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An inflammation healer and more

Researchers around the world are conducting hundreds of studies to determine if curcumin is effective in the treatment of a long list of conditions and diseases, ranging from an upset stomach to various forms of cancer.
Curcumin, an antioxidant, is an active ingredient of the spice turmeric, commonly used in Asian and Indian cooking. Traditional Chinese and Indian medicine have recorded descriptions of turmeric use as early as the seventh century AD in treatment for bronchitis, fever, diarrhea, colds, parasitic worms, and bladder and kidney inflammation. Turmeric salve is used by herbalists to treat skin conditions, infected wounds, eye infections and mouth inflammations.
According to the American Cancer Society, a number of studies of
curcumin have shown promising results—“Curcumin can kills cancer cells in laboratory dishes and also reduces growth of surviving cells. Curcumin also has been found to reduce development of several forms of cancer in laboratory animals and to shrink animal tumors.” Human studies of the effectiveness of curcumin for cancer are in early stages and may require years of clinical trials to ascertain how it may be used, but interest in its efficacy remains high. Some researchers believe it may prevent or slow tumors of the esophagus, mouth, intestines, stomach, breast and skin.
The National Institutes of Health has a Natural Medicines Comprehensive Database which rates effectiveness based on scientific evidence. It says some research shows it may improve an upset stomach. Other research showed that turmeric extracts can reduce the pain of osteoarthritis of the knee—in one study it was equal to ibuprofen in reducing pain. There is also some evidence that curcumin can aid in reducing some symptoms of osteoarthritis and skin cancer.
The NIH says more evidence is needed to rate effectiveness for jaundice, hepatitis, fibromyalgia, liver and gallbladder problems,
ringworm, bruising, eye infections and Alzheimer’s disease.
Many researchers have thought that curcumin works to reduce
inflammation in the body, thought to be the cause of many diseases.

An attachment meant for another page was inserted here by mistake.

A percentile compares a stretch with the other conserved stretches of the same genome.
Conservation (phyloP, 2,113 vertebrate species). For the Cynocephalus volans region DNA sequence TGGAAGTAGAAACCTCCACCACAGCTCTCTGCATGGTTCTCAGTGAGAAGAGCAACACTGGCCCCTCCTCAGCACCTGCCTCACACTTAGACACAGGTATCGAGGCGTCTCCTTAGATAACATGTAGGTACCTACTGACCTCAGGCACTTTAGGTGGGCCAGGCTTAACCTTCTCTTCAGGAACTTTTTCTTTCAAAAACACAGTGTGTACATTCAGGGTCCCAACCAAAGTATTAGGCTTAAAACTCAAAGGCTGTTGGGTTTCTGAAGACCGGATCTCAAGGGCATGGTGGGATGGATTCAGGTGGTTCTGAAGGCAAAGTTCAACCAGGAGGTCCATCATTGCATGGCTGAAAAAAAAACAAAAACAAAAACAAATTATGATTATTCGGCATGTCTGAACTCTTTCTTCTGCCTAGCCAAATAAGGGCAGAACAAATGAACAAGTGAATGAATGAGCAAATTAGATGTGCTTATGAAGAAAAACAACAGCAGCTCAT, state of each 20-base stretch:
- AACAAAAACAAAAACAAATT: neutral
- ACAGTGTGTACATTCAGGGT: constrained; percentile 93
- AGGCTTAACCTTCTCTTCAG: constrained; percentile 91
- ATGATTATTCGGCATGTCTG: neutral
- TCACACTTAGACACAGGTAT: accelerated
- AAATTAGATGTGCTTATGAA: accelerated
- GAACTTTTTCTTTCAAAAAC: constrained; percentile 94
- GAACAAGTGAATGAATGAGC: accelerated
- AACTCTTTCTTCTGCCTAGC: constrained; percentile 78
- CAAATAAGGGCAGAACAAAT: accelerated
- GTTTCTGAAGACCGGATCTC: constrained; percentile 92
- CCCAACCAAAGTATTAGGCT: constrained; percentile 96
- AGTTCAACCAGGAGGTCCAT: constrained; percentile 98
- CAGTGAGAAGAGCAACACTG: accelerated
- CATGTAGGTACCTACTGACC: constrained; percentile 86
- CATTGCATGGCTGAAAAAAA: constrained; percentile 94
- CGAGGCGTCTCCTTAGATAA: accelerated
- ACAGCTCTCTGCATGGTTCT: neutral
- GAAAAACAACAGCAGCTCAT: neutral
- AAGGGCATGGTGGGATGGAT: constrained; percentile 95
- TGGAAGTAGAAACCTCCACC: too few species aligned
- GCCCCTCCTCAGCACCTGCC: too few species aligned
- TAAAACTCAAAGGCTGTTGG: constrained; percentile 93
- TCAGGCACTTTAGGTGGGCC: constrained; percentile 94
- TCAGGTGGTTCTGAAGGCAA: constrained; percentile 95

Here are some of the latest research findings:

Spinal Cord Injury

The Journal of Neurosurgery: Spine published findings in June of 2012 from a study done at the School of Medicine at UCLA that showed a standard diet supplemented with DHA and curcumin preserved walking ability in rats following spinal-cord injury. The findings suggested that the dietary supplements help to repair nerve cells and maintain neurological function caused by degenerative damage to the neck.
The rats had simulated cervical myelopathy, which, in people, can
lead to difficulty walking, arm and neck pain, weakness of limbs, and hand numbness. Cervical myelopathy is the most common cause of walking problems caused by spine problems in people over 55.


According to the National Diabetes Education Program, as many as 79 million adults in the U.S. have prediabetes and nearly 26 million adults have diabetes. A new study out of Srinakharinwirot University in Thailand found that people who took capsules containing curcumin were less likely to develop Type 2 diabetes. A study of 240 people found that 16.4 percent of people in the study that took a placebo developed Type 2 diabetes where none of the people who took curcumin capsules developed the disease.

Eye Disease

Researchers at the University of California funded by the National Eye Institute recently found that curcumin may treat some forms of retinitis pigmentosa by preventing the abnormal and damaging protein build-up usually caused by a mutant gene. One of the benefits of curcumin is that it crosses the blood-retinal barrier, unlike many drugs, suggesting patients could take curcumin pills or include turmeric in their diet, providing an inexpensive and effective treatment for those suffering from the disease in poor countries. A drug or a gene is often surgically injected into the eyes. Curcumin may also help other eye diseases caused by unusual protein clustering.

Prostate Tumors

A recent study from researchers at Jefferson’s Kimmel Cancer Center suggests that curcumin may help slow down tumor growth in castration-resistant prostate cancer patients who are on androgen deprivation therapy (ADT). Researchers found that curcumin augments the results of ADT. It reduced cell number compared to the use of ADT alone. Curcumin also acted as an inhibitor of both cell cycle and survival in prostate cancer cells.
In addition to the pre-clinical study, researchers also investigated the use of curcumin in mice which were castrated to mimic ADT. Out of the curcumin and control groups, the mice given curcumin
had significantly reduced tumor growth and mass.

Immune Booster
CAMP, cathelicidin antimicrobial peptide, helps the immune system fight off various bacteria, viruses and fungi. Oregon State University researchers found that curcumin can increase CAMP levels, providing another possibility in the development of medical therapies. It is not, however, as effective as vitamin D in boosting CAMP. 

Published: February 23, 2013
Issue: Winter 2013 Issue